It may be an English thing but the temptation is to dwell upon the frailties of the opposition at times like this.
England have just defeated supposedly (there we go again) what was the number one team in the world by 4-0 and we are quick to point out that India seemed unfit, uninterested and under par. Surely they were the worst number one since Itsy Bitsy Teeny Weeny Yellow Polka Dot Bikini topped the charts in 1960.
After the Ashes triumph of last winter we debated when we had last seen such a ragbag Australian side. And in our grumpiness we might now conclude that we cannot possibly preen ourselves as top nation until we have beaten the South Africans or won in the sub-continent.
Well, a bit of perspective can be a good thing and Andrew Strauss and Andy Flower always insist that feet must be kept firmly on the ground. But – hallelujah - this is a truly remarkable England side.
It is not so much the number of wins that Strauss and his side are clocking up. It is the margin of those victories. Against India the tightest match was at Lord’s and yet England won that one by 196 runs. Innings victories have become commonplace: there were two against India, one against Sri Lanka at Cardiff, three against Australia in the recent Ashes series. England are not just beating their opposition; they are thrashing them to the point of humiliation.
Strauss’s side has a ruthless streak. With the destination of the Ashes decided back in Sydney last January there was no suggestion of taking the foot off the jugular. Instead they delivered what was almost the perfect performance in the final Test.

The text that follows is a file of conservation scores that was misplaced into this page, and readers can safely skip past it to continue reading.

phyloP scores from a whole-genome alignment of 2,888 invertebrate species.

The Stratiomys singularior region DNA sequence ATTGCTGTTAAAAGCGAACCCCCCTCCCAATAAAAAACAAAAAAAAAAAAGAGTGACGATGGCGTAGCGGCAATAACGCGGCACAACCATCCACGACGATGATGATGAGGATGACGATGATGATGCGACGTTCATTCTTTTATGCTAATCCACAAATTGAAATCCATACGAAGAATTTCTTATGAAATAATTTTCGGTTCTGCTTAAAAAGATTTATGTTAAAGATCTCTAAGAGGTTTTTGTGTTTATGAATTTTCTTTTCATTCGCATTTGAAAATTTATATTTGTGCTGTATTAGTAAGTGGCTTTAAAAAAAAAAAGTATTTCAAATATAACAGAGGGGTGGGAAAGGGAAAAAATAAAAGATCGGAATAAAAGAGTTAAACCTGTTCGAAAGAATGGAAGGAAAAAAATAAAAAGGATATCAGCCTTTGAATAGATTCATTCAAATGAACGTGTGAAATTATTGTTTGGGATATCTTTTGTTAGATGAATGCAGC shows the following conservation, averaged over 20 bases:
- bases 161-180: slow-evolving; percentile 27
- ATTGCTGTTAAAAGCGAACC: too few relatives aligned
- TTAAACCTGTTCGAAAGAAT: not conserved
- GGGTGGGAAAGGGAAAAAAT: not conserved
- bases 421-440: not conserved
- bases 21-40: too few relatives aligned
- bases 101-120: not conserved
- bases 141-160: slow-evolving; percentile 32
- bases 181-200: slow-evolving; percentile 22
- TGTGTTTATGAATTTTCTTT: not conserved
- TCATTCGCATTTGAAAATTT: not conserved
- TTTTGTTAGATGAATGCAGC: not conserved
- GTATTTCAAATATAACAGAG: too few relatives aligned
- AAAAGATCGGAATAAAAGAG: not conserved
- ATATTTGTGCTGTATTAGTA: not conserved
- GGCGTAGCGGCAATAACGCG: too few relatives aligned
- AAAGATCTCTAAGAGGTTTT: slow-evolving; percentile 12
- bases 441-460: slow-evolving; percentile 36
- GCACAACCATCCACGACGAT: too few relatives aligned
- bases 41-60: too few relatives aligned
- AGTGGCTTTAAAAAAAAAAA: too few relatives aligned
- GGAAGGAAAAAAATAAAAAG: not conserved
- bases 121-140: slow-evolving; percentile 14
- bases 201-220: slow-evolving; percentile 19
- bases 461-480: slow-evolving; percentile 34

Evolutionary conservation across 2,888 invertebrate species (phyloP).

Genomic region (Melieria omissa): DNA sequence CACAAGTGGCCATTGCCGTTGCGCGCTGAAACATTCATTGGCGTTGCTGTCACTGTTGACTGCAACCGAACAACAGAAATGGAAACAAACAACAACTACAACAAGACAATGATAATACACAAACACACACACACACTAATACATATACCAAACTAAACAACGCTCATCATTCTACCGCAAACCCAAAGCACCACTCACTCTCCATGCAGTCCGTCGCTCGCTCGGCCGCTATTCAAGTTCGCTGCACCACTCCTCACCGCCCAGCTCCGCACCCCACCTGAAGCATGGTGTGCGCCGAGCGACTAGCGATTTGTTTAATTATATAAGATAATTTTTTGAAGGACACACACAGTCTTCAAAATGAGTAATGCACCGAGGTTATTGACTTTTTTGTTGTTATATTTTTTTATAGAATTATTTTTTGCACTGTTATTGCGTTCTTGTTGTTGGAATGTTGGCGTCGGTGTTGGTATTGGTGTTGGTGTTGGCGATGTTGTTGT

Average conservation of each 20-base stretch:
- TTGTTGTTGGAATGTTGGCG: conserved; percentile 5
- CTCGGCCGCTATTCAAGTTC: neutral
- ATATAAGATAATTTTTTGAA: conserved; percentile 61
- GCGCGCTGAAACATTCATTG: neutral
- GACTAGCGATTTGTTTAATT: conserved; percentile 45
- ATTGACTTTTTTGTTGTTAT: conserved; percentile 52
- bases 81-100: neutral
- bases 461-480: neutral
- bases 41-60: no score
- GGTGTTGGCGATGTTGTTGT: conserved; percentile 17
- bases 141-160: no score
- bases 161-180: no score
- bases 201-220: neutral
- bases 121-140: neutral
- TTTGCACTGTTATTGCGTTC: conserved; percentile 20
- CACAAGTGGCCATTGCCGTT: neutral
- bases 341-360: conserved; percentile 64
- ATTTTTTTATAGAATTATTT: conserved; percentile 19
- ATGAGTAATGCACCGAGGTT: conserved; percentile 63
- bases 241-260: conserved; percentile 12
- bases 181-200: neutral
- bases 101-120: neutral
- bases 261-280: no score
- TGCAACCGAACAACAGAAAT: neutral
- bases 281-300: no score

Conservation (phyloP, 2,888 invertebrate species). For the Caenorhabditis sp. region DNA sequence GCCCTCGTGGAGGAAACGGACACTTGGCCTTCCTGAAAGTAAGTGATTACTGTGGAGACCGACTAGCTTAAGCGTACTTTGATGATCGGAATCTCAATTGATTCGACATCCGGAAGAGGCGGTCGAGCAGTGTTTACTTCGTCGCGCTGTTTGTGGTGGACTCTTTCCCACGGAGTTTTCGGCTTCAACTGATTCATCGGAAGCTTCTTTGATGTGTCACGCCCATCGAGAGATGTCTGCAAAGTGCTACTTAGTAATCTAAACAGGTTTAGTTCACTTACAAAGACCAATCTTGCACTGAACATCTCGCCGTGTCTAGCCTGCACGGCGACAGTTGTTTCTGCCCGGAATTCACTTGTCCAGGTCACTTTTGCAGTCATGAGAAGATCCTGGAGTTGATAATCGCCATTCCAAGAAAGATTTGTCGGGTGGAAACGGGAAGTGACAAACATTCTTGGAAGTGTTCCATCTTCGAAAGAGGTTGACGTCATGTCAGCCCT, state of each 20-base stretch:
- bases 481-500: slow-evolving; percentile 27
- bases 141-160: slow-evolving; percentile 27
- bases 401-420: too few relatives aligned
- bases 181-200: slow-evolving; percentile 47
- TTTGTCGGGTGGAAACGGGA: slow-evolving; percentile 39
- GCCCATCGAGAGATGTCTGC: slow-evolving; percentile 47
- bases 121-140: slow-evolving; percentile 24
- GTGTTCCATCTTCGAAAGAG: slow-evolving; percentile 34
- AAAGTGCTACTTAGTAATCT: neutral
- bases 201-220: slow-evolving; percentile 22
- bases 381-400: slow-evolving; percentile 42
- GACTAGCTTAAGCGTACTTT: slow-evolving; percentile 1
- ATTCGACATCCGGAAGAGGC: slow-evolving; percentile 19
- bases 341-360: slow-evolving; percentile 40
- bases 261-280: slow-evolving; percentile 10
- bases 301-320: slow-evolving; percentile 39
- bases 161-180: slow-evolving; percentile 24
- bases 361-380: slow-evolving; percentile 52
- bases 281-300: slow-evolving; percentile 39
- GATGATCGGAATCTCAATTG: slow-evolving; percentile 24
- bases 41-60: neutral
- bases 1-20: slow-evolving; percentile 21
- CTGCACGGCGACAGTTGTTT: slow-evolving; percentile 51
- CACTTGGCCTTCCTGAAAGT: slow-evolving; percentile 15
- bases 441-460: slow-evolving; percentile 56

At the Oval this week, with the series long since decided, the sun out and Sachin Tendulkar cruising along, they might have settled for a draw. Yet they were scrapping like terriers on the final afternoon as if the series depended on that session’s outcome. Moreover when they scent their chance this team moves in for the kill as clinically as an assassin.
The victory at the Oval offered the most encouraging sign that England might be number one for some time. For the first three Tests against India they had the luxury of playing on surfaces that suited a pace attack, which is the envy of most international sides – currently only South Africa might be able to match whichever trio England puts on the field.
But at the Oval the pitch was dry; it lacked much pace and by the end it was offering encouragement only to spin bowlers. In other words it had the properties of a sub-continental pitch. And it is in the sub-continent, where England’s next challenges lie. They have not won in Asia since the winter of 2000/01 when they triumphed in Sri Lanka and Pakistan. They have not won in India since the 1984/85 tour.
To prevail in Asia – or the Middle-East, where they play Pakistan this winter – England will probably have to change the balance of their side. Traditionally spin bowling becomes more important and they will have to consider a second spinner in their final eleven. Yet this need not disrupt or dismay England too much.
Graeme Swann may not have had a prolific series against India but he was there when England needed him in the final Test. He knows how to take Test wickets all right. Now with 154 to his name, he has sprinted past some esteemed English spin bowlers. Indeed, only Derek Underwood, Jim Laker and Tony Lock are above him.
This winter England may need a Panesar or a Patel or just conceivably a Briggs alongside him, which will require a little juggling. Currently the likeliest way to achieve that change would be to replace the sixth batsman with a spinner and trust in the all-round capabilities of Matt Prior, Stuart Broad and Tim Bresnan, who has never tasted anything other than victory in his Test career.
It may be that Bresnan – unwittingly – personifies everything that is so good about this England side. He has performed well enough for Yorkshire over the years. But put an England shirt on him and he becomes a colossus. And the wonderful thing is that he is only one of the colossi in the current England team. We should enjoy them while we can.
*Vic Marks, the former Somerset and England off spinner, is cricket correspondent of The Observer and an associate editor of The Cricketer